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Optics

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Optics PDF Notes, Important Questions and Formulas

Geometrical Optics

     1. Properties of light

  1. Speed of light in vaccum, denoted by c, is equal to 3 x 108 m/s approximately
  2. Light is electromagnetic wave (proposed by Maxwell). It consists of varying electric field.
  3. Light carries energy and momentum.
  4. The formula v = fλ is applicable to light.

     

     2. Ray optics

Ray optics treats propagation of light in terms of rays and is valid only if the size of the obstacle is much greater than the wavelength of light. It concern with the image formation and deals with the study of the simply facts such as rectilinear propagation, laws of reflection and refraction by geometrical methods.

2.1 Ray
A ray can be defined as an imaginary line drawn in the direction in which light is travelling. Light behaves as a stream of energy propagated along the direction of rays. The rays are directed outward from the source of light in straight lines.

2.2 Beam of Light
A beam of light is a collection of these rays. There are mainly three types of beams.

  1. Parallel


    A search light and the headlight of a vehicle emit a parallel beam of light. The source of light at a very large distance like sun effectively gives a parallel beam

  2. Divergent beam of light


    The rays going out from a point source generally from a divergent beam.

  3. Convergent beam of light
    A beam of light that is going to meet (or converge) at a point is known as a convergent beam. A parallel beam of light after passing through a convex lens becomes a convergent beam.



     3. Reflection

When a ray of light is incident at a point on the surface, the surface throws partly or wholly the incident energy back into the medium of incidence. This phenomenon is called reflection. Surfaces that cause reflection are known as mirrors or reflectors. Mirrors can be plane or curved.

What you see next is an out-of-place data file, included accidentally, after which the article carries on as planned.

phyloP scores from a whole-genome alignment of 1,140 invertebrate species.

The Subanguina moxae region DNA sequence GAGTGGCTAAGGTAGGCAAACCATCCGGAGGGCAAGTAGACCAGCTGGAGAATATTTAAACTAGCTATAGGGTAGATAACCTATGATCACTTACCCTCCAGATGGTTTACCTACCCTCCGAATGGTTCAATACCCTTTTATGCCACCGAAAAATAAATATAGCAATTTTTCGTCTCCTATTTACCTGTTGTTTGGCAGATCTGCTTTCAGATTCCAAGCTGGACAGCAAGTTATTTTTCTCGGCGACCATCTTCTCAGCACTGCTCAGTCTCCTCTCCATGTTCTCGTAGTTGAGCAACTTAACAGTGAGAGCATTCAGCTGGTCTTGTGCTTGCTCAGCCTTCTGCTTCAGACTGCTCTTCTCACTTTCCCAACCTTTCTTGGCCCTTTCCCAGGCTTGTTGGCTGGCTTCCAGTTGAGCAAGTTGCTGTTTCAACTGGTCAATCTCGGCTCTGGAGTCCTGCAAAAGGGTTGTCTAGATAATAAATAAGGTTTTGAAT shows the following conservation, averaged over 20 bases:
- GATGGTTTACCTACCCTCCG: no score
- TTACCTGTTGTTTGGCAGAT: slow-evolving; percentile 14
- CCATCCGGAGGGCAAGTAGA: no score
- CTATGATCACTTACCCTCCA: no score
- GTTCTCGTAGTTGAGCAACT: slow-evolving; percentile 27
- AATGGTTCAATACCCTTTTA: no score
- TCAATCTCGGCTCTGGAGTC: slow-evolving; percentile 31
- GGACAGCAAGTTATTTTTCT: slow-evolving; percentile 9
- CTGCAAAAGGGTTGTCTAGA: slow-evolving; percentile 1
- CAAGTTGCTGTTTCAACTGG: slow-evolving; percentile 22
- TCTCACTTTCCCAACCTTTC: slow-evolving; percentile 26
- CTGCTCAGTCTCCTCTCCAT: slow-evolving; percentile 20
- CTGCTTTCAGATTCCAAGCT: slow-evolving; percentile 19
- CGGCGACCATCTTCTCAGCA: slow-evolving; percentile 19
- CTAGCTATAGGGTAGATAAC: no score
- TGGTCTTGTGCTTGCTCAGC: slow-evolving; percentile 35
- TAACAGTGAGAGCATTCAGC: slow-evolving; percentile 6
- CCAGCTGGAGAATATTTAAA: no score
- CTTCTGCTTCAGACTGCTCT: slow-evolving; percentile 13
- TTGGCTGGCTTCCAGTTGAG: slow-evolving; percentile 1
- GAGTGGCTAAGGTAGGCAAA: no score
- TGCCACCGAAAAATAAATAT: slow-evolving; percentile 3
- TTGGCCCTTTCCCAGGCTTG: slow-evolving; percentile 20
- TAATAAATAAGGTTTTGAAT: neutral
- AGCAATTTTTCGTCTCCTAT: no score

In the figure 1.5,
O is the point of incidence, AO is the incident ray,
OB is the reflected ray, ON is the normal at the incidence.

Angle of incidence
The angle which the incident ray makes with the normal at the point of incidence is called the angle of incidence. It is generally denoted by 'i'.

Angle of reflection
The angle which the reflected ray makes with the normal at the point of incidence is called the angle of reflection. It is generally denoted by 'r'.

Glancing angle
The angle which the incident ray makes with the plane reflecting surface is called glancing angle. It is generally denoted by 'g'.
g = 90° – i

3.1  Law of reflection

  1. The incident ray, the reflected ray and the normal to the reflecting surface at the point of incidence, all lie in the same plane.
  2. The angle of incidence is equal to the angle of reflection, i.e., ∠I = ∠r
    These laws hold good for all reflecting surfaces either plane or curved.

 

     Some important points

  1. If ∠I =0, ∠r=0, i.e., if a ray is incident normally on a boundary, after reflection it retraces its path.



                                         
  2. None of the frequency wavelength and speed changes due to reflection. However, intensity and hence amplitude (Iα A2) usually decreases.

  3. If the surface is irregular, the reflected rays on an incident beam of parallel light rays will be in random direction. Such an irregular reflection is called diffused reflection.

 

 

Wave Optics 


ELECTROMAGNETIC SPECTRUM

 


Visible light is that part of electromagnetic spectrum which is visible to us Light is studied under two sections.

1. Geometrical optics (If the dimensions of body is larger as compared to wavelength of light)

2.  Wave optics (If the dimensions of body is comparable to wavelength of light)

 

WAVE FRONT

    • Wave front is a locus of particles having same phase.
    • Direction of propagation of wave is perpendicular to wave front.
    • Every particle of a wave front act as a new source & is known as secondary wavelet.

 

Shape of wavefronts vary from source to source.

Point source → Spherical wave Fronts

Distant Parallel Rays →Planar wave front

Line source → cylindrical wave fronts



Coherent source

If the phase difference due to two source at a particular point remains constant with time, then the two sources are considered as coherent source


Note

Sources lying on same wavefront are coherent in nature because their phase difference=0



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PRINCIPLE OF SUPERPOSITION